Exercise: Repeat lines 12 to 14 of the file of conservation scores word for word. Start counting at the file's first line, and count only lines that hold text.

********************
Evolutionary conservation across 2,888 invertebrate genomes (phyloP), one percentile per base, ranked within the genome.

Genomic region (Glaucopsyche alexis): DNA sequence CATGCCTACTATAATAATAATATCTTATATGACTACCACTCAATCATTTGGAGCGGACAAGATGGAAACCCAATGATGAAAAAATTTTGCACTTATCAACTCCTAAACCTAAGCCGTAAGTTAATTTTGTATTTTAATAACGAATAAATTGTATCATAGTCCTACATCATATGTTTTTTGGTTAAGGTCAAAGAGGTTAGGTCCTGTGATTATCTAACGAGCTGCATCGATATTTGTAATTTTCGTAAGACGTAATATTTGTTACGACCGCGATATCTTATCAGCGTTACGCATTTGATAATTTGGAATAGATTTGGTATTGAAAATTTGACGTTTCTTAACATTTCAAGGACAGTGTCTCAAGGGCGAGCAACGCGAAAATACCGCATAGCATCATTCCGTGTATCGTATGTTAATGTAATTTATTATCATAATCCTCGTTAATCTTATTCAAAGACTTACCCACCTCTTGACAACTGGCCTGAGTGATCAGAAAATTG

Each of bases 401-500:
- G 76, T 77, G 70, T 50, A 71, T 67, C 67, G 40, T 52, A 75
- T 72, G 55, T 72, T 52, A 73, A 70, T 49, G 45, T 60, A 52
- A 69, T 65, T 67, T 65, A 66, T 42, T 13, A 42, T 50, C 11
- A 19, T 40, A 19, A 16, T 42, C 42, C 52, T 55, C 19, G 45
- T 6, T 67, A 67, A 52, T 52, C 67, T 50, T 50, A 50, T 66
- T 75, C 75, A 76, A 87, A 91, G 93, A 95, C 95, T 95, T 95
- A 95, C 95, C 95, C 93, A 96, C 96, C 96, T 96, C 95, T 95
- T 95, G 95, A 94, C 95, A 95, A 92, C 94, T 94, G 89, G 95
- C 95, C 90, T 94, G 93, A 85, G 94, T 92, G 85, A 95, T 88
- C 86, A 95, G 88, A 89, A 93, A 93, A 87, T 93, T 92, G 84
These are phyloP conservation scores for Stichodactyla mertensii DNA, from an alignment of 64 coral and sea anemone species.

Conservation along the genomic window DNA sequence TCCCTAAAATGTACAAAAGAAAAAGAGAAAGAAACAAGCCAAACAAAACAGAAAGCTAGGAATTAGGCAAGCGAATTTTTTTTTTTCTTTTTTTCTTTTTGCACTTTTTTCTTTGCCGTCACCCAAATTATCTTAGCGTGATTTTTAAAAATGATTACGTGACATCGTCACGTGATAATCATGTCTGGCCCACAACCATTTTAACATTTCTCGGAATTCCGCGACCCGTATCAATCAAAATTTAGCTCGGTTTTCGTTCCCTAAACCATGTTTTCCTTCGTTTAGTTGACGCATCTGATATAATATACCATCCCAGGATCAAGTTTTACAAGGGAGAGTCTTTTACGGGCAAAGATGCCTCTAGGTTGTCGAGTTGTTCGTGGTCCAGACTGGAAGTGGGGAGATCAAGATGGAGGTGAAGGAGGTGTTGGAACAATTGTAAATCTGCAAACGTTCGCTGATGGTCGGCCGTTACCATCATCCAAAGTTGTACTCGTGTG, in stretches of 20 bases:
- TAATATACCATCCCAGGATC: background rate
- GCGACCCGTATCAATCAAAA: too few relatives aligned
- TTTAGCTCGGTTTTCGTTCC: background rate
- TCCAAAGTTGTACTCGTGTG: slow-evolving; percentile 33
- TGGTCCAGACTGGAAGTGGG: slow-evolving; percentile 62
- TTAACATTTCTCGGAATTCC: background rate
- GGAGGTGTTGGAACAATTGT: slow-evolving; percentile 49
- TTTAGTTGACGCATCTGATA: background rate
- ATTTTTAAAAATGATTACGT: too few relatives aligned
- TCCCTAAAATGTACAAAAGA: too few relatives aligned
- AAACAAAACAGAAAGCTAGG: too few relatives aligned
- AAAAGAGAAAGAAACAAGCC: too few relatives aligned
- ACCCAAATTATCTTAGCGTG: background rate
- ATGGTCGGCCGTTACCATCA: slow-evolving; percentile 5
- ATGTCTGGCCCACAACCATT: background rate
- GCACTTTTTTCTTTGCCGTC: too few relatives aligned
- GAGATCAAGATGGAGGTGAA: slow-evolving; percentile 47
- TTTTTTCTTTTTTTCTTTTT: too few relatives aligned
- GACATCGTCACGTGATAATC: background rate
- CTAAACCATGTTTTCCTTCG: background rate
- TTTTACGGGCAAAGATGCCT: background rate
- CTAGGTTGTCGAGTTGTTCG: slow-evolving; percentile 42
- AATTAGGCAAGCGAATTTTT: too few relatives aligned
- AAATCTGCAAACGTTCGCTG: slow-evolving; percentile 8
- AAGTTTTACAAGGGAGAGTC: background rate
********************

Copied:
- C 95, C 90, T 94, G 93, A 85, G 94, T 92, G 85, A 95, T 88
- C 86, A 95, G 88, A 89, A 93, A 93, A 87, T 93, T 92, G 84
These are phyloP conservation scores for Stichodactyla mertensii DNA, from an alignment of 64 coral and sea anemone species.